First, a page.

11:29 · 3 June 2021

Mind Your Health – Older people

Many older people have been facing extraordinary challenges during the coronavirus pandemic. They are at greatest risk from the virus. Many are currently feeling lonely and isolated – children and grandchildren can no longer visit as they used to. Even normal occasions like inviting a neighbour round to play cards have had to fall by the wayside. Everyday shopping trips and doctor’s visits may now come with feelings of uncertainty. In addition, the daily reports on television and the radio may exacerbate feelings of fear.

Tackle loneliness

Not being able to see or visit with friends and relatives right now is really difficult. One option is for people to use letters and phone calls to keep in contact. This might be just the right moment to discover new interests, like learning how to use a laptop or computer. It’s often a lot easier than you might think. It can also help you keep in digital contact with family and friends. 

Keep moving

Getting enough exercise is especially important these days. It can help you stay healthy and can even help you relieve stress. Doing regular exercise with the windows open, on a balcony or in the garden can do your body and immune system a world of good.

Exercise fosters independence and health, emotional well-being and mental activity. It helps with combating the stress and tension that may crop up as a result of restrictions or changes to your routine. Once you get over the initial mental hurdles, it becomes increasingly easier to exercise every day. Look for a couple of exercise routines that are fun for you. Start with small chunks of exercise, and then gradually increase your workout as your strength and stamina improve.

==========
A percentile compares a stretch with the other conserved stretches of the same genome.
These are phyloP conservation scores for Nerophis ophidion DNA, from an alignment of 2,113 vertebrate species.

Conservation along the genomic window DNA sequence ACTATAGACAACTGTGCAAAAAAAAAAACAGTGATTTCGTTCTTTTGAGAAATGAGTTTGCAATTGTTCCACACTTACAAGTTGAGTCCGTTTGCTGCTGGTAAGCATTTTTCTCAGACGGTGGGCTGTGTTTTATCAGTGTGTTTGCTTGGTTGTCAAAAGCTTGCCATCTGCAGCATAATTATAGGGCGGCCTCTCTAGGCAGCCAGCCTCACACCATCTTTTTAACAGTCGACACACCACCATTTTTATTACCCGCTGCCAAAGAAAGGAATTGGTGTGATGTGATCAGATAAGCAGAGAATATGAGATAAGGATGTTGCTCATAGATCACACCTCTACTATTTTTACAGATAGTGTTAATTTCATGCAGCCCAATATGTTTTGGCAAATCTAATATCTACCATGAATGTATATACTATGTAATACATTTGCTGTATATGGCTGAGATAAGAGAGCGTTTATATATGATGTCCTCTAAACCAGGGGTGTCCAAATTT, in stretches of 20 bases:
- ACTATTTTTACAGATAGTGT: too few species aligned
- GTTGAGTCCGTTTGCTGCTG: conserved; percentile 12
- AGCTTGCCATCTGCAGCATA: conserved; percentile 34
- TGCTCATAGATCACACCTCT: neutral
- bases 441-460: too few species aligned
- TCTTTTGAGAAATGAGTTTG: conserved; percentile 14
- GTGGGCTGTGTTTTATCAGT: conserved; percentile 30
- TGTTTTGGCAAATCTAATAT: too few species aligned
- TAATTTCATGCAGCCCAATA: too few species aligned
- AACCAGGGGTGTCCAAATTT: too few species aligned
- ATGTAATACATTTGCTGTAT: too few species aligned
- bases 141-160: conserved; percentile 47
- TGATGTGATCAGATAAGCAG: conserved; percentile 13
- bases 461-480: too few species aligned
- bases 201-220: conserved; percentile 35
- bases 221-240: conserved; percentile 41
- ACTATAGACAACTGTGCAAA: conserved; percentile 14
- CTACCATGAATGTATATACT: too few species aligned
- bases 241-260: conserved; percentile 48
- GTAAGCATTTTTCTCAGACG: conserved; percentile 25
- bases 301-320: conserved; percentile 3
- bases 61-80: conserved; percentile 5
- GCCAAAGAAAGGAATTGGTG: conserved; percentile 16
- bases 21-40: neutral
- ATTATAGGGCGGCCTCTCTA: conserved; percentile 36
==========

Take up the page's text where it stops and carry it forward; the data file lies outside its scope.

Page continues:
Here are a few ideas:

Find respite if you’re caring for family members

Family members also serving as carers are facing a great deal of strain just now. That’s why it’s so important that they both tend to the needs of the person they’re caring for while taking their own needs seriously. Wherever possible, try not to shoulder caring responsibilities alone, instead dividing tasks between multiple people. Have a think about who from the family or your social circle could help. Even just taking on minor tasks like going on a walk during the day can provide you with some effective relief. Be sure to look into local municipal services as well as charities and volunteer agencies to find local volunteer-based support initiatives. Find out about outpatient care services and what specific services are available.

We’ve compiled a list of useful links with information and support here:

  • The Family Affairs Ministry’s care helpline (+49 (0)30 20179131) is open nationwide, Monday to Thursday between 9:00 and 18:00. 

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